As much as marketing has changed in the past 10 years, it’s no exaggeration to say it may change even more in the next five. The marketing technology industry has exploded, which has disrupted traditional notions about the role of the marketer at an exponential rate. At this point, human marketers are at risk of being replaced altogether.
Data, optimization, and automation have now become central parts of marketing strategies. In many cases, software gets implemented across a variety of functions to help handle the increasing complexity of the digital world.
Put simply: It’s a complicated time to be a marketer. Luckily, there are people like Scott Brinker to help navigate it.
Brinker—the founding editor of Chief Martec, program chair of the MarTech Conference, and co-founder of his own martech company, ion interactive—has been a leading voice in the space since 2008. I spoke with him about martech’s automated future, where content fits into the marketing stack, and what marketers get wrong about martech.
You write a lot about the importance of strategy. A report came out recently that suggested strategy, not integration, is actually the most challenging part of martech. That’s interesting because strategy is the one thing that you can’t really “solve” with technology. So how can marketers up their strategy game?
Strategy is one of these words that means different things to different people. A very high-level business often wants clarity around position in the marketplace, its value proposition, how it compares its positioning to competitors, and so on.
If I’m looking from a content marketing perspective, you have to think strategically about, “Okay, which keywords do I want to dominate in search engine results? What sort of influencers am I looking to connect with in social media circles?” It’s work to really go through that process of identifying “where do we think the best investments are for what we want to achieve?”
Then, once you have that clarity at different levels within the organization, you start looking at technology as a way of solving: “Okay, how do we achieve that? If we know search engine optimization is incredibly important for us, what are some of the tools that we can use to support better SEO efforts?”
What are your thoughts on attribution and tagging? There seems to be a lot of pushback against it lately—Chief Martec even had a post about that. Do you think that pushback is warranted?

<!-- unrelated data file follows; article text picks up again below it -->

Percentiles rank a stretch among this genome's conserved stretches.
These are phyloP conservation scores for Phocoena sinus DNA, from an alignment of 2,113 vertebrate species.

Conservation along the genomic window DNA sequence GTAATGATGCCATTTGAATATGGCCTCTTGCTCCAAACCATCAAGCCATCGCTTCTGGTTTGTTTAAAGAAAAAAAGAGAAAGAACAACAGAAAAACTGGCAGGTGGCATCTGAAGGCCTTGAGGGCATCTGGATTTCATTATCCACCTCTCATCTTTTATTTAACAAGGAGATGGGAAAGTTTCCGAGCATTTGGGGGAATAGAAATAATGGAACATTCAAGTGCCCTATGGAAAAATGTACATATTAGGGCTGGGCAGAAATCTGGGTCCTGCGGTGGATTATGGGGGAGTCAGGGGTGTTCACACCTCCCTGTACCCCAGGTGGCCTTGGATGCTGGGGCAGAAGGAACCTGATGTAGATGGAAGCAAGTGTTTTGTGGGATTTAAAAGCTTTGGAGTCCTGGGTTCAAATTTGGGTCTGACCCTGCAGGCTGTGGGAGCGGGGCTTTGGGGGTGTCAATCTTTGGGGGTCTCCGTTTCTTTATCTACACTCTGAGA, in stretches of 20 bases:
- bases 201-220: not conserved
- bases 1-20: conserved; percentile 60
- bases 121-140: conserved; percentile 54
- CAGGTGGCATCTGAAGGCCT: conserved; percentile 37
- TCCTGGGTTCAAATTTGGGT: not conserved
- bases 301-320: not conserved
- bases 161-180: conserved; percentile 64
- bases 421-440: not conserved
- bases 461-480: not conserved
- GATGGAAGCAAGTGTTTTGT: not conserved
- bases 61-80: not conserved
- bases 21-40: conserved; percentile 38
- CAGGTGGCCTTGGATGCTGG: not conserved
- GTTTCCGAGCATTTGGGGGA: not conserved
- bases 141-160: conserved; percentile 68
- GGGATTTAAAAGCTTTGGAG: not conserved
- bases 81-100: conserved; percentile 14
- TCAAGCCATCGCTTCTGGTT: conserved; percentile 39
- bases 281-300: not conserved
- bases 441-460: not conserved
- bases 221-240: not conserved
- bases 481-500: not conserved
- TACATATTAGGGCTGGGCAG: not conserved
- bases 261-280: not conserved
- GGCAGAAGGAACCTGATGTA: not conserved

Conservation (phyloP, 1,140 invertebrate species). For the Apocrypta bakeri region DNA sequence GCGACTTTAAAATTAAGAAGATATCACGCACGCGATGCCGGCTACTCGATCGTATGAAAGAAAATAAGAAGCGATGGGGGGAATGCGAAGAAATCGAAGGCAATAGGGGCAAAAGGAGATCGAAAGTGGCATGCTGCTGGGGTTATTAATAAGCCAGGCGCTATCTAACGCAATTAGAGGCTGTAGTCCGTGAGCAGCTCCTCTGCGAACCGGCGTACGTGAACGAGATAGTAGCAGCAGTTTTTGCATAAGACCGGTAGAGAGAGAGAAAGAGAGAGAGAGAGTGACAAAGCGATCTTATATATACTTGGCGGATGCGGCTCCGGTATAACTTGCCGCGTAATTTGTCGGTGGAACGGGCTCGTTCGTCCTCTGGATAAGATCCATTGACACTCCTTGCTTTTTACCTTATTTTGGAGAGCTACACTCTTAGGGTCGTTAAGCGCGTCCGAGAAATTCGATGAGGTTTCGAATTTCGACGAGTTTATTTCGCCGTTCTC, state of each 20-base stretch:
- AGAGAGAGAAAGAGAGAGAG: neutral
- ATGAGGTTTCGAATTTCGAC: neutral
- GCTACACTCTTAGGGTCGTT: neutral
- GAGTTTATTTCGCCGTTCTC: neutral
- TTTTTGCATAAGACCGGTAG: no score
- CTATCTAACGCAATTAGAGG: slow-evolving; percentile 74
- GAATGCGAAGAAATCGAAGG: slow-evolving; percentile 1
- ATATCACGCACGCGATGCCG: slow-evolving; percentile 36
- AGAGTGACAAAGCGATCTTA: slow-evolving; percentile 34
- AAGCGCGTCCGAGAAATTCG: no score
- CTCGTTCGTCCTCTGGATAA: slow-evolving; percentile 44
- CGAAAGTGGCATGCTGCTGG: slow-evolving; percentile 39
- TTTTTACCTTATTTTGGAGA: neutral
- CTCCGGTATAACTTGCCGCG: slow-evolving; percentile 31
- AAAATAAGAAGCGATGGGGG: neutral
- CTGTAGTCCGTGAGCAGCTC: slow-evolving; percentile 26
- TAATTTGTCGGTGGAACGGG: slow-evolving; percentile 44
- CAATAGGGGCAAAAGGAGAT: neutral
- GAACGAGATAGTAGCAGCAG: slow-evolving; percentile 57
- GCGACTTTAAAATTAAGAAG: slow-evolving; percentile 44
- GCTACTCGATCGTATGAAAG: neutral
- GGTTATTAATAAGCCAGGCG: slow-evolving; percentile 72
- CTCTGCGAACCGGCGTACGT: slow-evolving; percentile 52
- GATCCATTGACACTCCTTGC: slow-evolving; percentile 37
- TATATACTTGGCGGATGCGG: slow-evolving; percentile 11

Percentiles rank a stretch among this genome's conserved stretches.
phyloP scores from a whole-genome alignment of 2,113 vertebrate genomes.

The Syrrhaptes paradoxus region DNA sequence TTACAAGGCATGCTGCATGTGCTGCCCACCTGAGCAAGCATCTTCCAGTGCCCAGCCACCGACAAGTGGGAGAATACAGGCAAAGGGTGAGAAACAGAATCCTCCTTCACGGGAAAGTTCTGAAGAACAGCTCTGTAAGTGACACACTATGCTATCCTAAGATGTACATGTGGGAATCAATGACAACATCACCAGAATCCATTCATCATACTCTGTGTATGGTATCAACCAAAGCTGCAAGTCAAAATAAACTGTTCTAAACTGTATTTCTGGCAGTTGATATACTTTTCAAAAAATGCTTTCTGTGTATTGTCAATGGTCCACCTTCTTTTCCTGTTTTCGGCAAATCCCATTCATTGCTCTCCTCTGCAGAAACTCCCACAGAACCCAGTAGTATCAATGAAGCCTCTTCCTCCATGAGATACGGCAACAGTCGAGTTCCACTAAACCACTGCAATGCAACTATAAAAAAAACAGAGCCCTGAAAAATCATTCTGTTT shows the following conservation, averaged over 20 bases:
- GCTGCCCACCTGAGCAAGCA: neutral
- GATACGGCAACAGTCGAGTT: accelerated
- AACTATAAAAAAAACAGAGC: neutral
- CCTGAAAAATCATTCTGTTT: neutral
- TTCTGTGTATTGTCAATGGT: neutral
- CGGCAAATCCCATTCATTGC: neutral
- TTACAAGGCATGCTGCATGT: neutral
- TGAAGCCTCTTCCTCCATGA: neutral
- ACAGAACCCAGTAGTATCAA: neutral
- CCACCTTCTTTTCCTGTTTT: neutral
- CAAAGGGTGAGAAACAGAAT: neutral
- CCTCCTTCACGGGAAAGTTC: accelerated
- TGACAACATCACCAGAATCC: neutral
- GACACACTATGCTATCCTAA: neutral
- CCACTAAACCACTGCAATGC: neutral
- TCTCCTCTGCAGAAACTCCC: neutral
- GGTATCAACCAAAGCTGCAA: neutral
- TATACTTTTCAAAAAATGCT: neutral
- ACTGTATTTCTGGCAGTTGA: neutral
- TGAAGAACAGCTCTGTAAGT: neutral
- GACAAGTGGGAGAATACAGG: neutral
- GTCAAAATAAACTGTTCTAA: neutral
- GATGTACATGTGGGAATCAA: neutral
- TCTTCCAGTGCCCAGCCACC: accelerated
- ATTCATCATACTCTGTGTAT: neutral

The guy who wrote that guest post on Chief Martec was making the case that, scientifically, it’s impossible to ever have perfect attribution. There are too many variables that we don’t have the data on. We can’t quantify what went into everyone’s decision-making process.
His point was that it’s very important to have realistic expectations. If we’re looking for this magic machine that we press a button and it tells us, “Do X, Y, and Z, and you’ll be guaranteed that people are going to buy”… We’re just not going to get there. It’s very damaging for the profession as a whole because we’re going to miss the bar.
“Few things in marketing are about achieving perfection. They’re largely about doing a better job than your competitors.”
This is not a knock against data-driven marketing. One of the places where he indicated there’s tremendous success is using partial attribution as a way to do things like media mix modeling, designing how much budget is best spent in different channels, and going after different segments and different messaging ideas that have been tried.
It’s not perfect, but few things in marketing are about achieving perfection. They’re largely about doing a better job than your competitors.
It seems to me like a lot of people buy software and then expect it to solve all their problems.
[Laughs] It would be nice if it worked that way. Unfortunately, it does not.
Another thing you write about a lot is consolidation and expansion within the martech industry. What are your thoughts on that? Do you think it’s still expanding, or is it contracting?
I think it’s a combination of both, which is what makes it such a tricky space. You certainly do see some consolidation. There continues to be a fairly healthy [mergers and acquisitions] market in the martech sector.
We’ve got two challenges in the other direction. One is there continues to be new startups that enter the space who think they can do better. Second, the boundaries of marketing seem to be expanding, particularly as we talk about things like digital business transformation. Marketing isn’t just about running campaigns independent of the rest of the company. Increasingly, marketing gets built into these new kinds of products and services that companies are offering.